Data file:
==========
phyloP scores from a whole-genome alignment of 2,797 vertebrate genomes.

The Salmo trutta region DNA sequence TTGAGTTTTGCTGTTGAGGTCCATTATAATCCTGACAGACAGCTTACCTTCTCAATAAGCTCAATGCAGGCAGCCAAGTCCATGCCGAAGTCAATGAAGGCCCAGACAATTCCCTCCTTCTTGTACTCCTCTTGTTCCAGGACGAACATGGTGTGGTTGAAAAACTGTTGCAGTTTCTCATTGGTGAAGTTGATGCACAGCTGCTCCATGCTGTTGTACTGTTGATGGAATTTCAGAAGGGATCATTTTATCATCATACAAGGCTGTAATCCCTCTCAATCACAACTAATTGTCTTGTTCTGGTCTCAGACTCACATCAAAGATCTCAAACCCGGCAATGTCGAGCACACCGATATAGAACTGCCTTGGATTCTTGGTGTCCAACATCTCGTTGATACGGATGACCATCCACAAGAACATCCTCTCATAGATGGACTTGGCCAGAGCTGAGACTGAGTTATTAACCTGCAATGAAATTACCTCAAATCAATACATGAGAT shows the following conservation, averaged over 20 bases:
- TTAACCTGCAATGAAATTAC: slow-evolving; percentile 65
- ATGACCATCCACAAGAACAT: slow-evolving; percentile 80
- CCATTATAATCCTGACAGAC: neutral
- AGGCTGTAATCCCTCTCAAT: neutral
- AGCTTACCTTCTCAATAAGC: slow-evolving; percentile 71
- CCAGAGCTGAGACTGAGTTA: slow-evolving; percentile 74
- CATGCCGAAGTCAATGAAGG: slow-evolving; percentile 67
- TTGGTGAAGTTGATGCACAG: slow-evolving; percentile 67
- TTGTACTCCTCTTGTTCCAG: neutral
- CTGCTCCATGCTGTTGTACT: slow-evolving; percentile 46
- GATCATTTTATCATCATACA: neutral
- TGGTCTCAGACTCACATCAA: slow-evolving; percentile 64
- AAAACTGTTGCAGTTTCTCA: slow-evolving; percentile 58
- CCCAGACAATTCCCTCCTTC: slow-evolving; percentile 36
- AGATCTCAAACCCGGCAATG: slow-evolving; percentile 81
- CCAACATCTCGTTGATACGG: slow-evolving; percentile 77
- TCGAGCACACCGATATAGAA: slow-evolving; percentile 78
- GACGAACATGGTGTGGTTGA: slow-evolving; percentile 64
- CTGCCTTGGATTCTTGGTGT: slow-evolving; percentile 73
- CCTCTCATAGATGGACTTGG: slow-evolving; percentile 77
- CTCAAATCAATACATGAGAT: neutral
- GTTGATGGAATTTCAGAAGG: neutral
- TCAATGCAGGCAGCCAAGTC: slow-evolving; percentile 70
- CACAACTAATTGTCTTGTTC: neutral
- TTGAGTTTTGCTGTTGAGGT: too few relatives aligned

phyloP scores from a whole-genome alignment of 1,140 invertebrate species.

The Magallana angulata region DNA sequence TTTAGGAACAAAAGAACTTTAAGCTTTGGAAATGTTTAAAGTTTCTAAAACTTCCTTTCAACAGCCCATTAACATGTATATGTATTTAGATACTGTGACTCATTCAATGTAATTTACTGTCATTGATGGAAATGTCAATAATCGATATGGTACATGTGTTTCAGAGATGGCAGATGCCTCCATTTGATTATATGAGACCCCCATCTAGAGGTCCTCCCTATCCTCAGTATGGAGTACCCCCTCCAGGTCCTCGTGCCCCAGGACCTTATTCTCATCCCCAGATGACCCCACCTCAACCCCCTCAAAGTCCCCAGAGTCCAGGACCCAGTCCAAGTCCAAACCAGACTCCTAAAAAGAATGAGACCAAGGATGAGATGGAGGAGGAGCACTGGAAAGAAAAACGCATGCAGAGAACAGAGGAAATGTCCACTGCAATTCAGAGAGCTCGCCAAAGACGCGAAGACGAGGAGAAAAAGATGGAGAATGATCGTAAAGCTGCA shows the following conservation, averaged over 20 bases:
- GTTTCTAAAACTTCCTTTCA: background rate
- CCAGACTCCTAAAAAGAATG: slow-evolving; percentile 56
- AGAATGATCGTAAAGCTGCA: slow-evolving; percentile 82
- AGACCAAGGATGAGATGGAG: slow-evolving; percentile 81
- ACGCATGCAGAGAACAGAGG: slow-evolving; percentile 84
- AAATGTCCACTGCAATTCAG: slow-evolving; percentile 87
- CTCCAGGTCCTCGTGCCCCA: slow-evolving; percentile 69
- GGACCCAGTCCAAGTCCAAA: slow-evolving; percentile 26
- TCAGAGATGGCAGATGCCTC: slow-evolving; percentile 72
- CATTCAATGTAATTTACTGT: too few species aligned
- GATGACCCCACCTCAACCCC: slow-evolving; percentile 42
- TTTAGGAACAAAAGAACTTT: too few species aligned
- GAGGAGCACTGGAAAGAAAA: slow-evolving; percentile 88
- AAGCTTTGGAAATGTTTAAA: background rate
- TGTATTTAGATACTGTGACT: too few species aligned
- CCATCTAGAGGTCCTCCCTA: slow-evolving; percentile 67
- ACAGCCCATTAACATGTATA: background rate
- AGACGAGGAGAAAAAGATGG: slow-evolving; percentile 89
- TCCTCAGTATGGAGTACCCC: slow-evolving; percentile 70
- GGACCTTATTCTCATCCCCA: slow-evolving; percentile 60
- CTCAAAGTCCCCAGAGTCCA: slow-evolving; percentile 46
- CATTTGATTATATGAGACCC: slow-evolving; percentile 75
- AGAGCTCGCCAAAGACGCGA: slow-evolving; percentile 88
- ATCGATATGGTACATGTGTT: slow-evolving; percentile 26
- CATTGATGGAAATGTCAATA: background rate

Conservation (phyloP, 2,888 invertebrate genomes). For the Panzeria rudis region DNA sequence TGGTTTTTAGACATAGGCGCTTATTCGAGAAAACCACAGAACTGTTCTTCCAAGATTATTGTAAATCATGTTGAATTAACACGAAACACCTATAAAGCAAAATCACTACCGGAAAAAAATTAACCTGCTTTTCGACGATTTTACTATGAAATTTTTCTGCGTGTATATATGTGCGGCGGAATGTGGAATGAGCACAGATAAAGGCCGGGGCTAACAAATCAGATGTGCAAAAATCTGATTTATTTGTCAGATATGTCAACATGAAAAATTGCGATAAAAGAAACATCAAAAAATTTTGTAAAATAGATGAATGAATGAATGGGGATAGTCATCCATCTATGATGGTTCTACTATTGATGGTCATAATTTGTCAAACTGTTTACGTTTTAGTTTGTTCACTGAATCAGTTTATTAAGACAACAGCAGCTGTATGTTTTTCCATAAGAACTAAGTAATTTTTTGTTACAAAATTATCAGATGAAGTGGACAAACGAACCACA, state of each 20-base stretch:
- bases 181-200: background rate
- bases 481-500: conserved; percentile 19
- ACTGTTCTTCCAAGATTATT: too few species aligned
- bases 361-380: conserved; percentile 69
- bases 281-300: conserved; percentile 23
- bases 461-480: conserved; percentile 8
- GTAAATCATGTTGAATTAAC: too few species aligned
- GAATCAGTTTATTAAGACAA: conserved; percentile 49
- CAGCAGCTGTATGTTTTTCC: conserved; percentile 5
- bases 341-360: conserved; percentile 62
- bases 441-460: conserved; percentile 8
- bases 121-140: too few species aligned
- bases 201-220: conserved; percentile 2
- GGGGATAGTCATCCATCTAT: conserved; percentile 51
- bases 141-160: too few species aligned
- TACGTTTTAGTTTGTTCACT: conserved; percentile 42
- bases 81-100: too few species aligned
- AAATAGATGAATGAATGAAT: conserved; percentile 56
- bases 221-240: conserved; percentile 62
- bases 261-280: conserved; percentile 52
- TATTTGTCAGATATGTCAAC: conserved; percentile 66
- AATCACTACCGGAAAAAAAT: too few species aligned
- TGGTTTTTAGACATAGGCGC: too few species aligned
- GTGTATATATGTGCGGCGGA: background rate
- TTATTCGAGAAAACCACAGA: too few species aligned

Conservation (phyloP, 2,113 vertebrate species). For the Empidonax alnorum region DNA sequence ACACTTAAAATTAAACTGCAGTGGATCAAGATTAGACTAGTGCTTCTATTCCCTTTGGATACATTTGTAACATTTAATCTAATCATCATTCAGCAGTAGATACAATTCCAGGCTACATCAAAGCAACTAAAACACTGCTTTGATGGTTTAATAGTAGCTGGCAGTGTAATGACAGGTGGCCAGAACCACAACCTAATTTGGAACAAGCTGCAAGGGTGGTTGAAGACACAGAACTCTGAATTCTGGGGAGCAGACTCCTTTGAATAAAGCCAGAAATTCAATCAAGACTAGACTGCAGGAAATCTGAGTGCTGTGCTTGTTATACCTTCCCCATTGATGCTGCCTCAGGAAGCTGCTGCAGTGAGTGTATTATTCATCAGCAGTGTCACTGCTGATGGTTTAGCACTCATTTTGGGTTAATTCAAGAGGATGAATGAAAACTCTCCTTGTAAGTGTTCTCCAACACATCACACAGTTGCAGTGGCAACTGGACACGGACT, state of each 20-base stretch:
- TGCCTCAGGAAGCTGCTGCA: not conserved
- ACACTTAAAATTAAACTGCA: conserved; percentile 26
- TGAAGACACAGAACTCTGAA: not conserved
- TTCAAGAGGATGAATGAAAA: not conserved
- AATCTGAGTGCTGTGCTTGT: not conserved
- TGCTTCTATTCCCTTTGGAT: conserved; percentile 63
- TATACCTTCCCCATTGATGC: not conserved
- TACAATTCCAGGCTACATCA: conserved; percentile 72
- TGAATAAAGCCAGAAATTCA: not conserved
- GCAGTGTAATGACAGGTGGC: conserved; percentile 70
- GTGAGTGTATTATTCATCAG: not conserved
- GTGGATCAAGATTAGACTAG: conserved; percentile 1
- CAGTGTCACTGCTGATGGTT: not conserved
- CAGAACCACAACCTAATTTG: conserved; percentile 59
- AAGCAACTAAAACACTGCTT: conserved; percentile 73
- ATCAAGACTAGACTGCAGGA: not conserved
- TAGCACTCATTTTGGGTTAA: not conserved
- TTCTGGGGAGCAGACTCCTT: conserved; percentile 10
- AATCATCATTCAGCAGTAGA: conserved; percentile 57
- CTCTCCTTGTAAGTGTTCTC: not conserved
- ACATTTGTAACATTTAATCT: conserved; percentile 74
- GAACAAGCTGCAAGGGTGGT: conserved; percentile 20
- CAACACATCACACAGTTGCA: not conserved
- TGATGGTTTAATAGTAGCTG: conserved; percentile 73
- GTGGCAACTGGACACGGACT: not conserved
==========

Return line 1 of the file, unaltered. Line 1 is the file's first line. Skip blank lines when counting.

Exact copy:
phyloP scores from a whole-genome alignment of 2,797 vertebrate genomes.